Antimicrobials at End of Life

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A recent article published in JAMA states that nearly 90% of patients with advanced cancer are prescribed an antimicrobial within the last week of life and 42% of patients with end-stage dementia during their final 2 weeks of life. Many of these patients reside in nursing homes with comfort as the intended goal.

According to the Centers for Disease Control and Prevention (CDC), each year up to 70% of nursing home residents receive one or more courses of antimicrobials for various infections, yet up to 75% of those prescriptions are given unnecessarily or incorrectly.  Subsequent postings online in The Wall Street Journal and USA Today provide additional discussion on the need to reduce antimicrobial misuse.  Patients may be prescribed antibiotics in the absence of clinical symptoms of infection as prescribers are usually not at the bedside to assess in home hospice and in nursing homes. There are also misconceptions that antibiotics are benign  compared to other life-prolonging interventions such as intubation and dialysis.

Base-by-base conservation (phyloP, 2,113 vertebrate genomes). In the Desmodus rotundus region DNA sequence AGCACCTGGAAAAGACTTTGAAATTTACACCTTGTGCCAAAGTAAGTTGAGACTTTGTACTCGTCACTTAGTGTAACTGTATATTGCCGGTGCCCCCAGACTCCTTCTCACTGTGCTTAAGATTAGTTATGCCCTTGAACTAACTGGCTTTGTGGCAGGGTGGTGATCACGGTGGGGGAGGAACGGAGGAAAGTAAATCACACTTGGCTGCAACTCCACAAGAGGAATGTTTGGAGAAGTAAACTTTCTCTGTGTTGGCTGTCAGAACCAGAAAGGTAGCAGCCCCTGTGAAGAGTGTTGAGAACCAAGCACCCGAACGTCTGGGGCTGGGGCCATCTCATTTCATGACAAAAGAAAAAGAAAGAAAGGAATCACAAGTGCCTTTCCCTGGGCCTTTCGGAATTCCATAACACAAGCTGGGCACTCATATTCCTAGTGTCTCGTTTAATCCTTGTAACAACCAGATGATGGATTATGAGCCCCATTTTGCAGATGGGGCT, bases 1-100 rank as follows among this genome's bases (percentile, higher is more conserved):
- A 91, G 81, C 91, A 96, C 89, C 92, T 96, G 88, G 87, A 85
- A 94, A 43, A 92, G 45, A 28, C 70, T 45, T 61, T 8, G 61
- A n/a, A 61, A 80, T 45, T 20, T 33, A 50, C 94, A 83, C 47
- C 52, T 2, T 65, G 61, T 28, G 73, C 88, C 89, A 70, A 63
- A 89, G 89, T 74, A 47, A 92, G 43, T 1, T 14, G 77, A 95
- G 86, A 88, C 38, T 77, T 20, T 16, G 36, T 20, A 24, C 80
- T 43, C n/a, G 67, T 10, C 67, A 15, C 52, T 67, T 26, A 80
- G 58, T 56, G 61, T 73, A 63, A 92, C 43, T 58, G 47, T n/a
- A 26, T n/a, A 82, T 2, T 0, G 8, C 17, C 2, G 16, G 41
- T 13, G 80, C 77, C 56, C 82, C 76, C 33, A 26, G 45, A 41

The CDC targeted efforts to reduce inappropriate antimicrobial prescribing in hospitals last year and is now focused on nursing homes. Adverse outcomes include cost of therapy, drug reactions, and drug-drug interactions.  More importantly, antimicrobial misuse promotes the growth of drug-resistant organisms (“super bugs”) such as Clostridium difficile, an infection that leads to 250,000 hospital admissions and 15,000 deaths every year. Infection management counseling in advance care planning for caregivers and infection control training for healthcare professionals have proven to combat misuse.

References:

Link to JAMA (10/1/2015)

The Wall Street Journal (10/12/2015)

USA Today (10/18/2015)

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